India Outsourcing

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Key Factor That Influences Organization Choosing India Outsourcing

Key Factor That Influences Organization Choosing India Outsourcing


Grossman and Helpman's (2005: 135) statement, "We live in an age of outsourcing," clearly indicates that outsourcing is now an accepted business strategy. One of the most common forms of outsourcing is business process outsourcing (BPO), i.e., transferring the operational ownership of one or more of the firm's business processes to an external provider that, in turn, manages the processes according to some predefined metrics (Ghosh and Scott, 2005; Stone, 2004: 15-20). Organizations are increasingly relying on offshore BPO partners for myriad operations. In some cases, organizations are outsourcing their entire global back-offices, including functions like human resources (HR), to leverage the cost and time advantages (Feeny et al., 2005: 10-20). BPO is a heterogeneous and rapidly growing offshore market with a projected annual growth rate of 60 percent (Tapper, 2004: 66-74). Brown and Stone (2004) reported that BPO accounted for 34 percent of the global outsourcing contract value in 2004 and projected that BPO services would grow from $1.3 billion in 2002 to $4.3 billion in 2007.

The growing number of global contracts and alliances focusing on BPO service delivery clearly demonstrate the organizations' beliefs in the BPO value-propositions. BPO suppliers not only help reduce clients' costs, but also provide expertise, help improve clients' services, and increase clients' profits. Client and vendor organizations seeking to exploit the benefits of a BPO relationship need to mutually understand their goals, values, and capabilities before entering into an outsourcing partnership (Feeny et al., 2005: 15-50). The relational view of outsourcing (Dyer and Singh, 2008: 52-85) also emphasizes shared goals and mutual understanding of processes and decisions between client and vendor for a win-win situation. Thus, for the client, understanding the vendor's end of the BPO market may be a critical factor in their partnership. For example, issues such as HR, technology, and training may directly affect clients' operations. Moreover, clients must be aware of offshore BPO markets to better negotiate contracts, handle competition, make strategic decisions about ownership, and build long-term vendor relationships. For example, some global companies establish their own outsourcing operations at offshore locations called "captive BPO centres," so understanding the challenges and opportunities of the BPO industry in such locations may be immensely valuable.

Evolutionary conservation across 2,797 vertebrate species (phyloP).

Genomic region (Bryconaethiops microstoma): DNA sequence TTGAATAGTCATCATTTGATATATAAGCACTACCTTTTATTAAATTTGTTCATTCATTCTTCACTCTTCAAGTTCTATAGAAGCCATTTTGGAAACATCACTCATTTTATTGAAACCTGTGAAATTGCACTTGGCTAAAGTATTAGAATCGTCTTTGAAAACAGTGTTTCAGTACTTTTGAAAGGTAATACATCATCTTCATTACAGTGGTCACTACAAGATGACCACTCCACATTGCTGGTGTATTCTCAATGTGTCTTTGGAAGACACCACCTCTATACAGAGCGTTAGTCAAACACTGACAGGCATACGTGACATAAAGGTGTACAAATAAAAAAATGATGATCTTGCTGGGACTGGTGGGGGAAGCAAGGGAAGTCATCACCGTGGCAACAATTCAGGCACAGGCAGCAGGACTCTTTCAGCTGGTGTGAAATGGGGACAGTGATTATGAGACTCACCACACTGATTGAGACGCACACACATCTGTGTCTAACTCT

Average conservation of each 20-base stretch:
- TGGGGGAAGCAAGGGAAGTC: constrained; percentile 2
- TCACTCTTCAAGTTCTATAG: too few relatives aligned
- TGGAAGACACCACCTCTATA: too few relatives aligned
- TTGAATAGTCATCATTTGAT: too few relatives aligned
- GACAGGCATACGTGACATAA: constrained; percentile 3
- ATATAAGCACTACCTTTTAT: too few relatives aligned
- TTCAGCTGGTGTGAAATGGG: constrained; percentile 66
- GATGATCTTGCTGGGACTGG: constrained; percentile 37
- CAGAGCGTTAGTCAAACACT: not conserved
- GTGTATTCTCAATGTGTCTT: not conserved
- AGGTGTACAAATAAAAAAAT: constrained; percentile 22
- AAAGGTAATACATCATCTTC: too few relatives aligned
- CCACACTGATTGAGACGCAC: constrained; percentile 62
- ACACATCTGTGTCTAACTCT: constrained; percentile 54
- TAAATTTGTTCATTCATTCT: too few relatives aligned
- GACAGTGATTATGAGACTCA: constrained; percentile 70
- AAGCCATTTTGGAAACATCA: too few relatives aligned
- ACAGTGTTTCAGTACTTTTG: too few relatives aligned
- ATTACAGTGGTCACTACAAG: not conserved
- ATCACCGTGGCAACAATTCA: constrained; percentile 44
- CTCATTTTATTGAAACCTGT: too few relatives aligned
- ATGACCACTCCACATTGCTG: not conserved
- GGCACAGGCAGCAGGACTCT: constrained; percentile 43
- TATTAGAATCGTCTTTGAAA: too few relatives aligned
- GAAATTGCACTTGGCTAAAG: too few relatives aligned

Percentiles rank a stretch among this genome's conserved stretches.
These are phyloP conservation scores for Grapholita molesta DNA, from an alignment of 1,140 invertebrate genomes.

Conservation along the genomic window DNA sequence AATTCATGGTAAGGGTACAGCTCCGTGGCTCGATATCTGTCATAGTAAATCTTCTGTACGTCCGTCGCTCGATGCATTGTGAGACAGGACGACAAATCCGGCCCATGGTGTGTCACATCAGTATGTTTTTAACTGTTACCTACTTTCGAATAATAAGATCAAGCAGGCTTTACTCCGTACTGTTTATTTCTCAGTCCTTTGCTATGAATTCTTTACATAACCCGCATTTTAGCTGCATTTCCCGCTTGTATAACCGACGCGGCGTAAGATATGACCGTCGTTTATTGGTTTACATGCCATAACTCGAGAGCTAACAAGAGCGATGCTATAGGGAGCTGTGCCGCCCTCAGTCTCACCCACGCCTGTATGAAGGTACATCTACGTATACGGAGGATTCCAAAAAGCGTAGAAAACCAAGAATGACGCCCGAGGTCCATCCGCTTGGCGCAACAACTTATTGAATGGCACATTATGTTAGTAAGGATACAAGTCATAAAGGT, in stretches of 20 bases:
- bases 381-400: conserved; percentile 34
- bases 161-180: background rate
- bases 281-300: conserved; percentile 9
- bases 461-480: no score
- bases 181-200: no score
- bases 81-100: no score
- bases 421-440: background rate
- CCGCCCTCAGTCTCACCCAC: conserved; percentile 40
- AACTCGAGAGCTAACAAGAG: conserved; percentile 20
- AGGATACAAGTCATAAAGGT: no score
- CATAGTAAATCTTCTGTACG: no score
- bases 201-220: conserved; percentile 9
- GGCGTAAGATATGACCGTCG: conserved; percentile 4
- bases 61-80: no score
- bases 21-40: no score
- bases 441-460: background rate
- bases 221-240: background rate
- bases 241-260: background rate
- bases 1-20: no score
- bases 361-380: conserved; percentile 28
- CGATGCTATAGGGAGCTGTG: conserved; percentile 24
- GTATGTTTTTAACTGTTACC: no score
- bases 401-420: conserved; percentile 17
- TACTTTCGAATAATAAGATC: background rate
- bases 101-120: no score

Prior research on offshore outsourcing has uncovered some broad concerns including infrastructure, cultural differences, accents, language ability, contractual problems, and fear of reduced service levels (Tapper, 2004: 41; Walsham, 2001: 46-50). Although these studies enhance our understanding of common issues associated with offshore outsourcing, specific issues affecting offshore vendors must be examined and their relative significance assessed. Thus, we focus on the following three points: ( 1) the unique managerial challenges of vendors in major offshore locations like India; ( 2) the issues perceived as most critical by the management of vendor operations in these locations; and ( 3) the opportunities for BPO firms in such locations.

Because India is the world's leading offshore outsourcing destination, studying BPO operations there is ...
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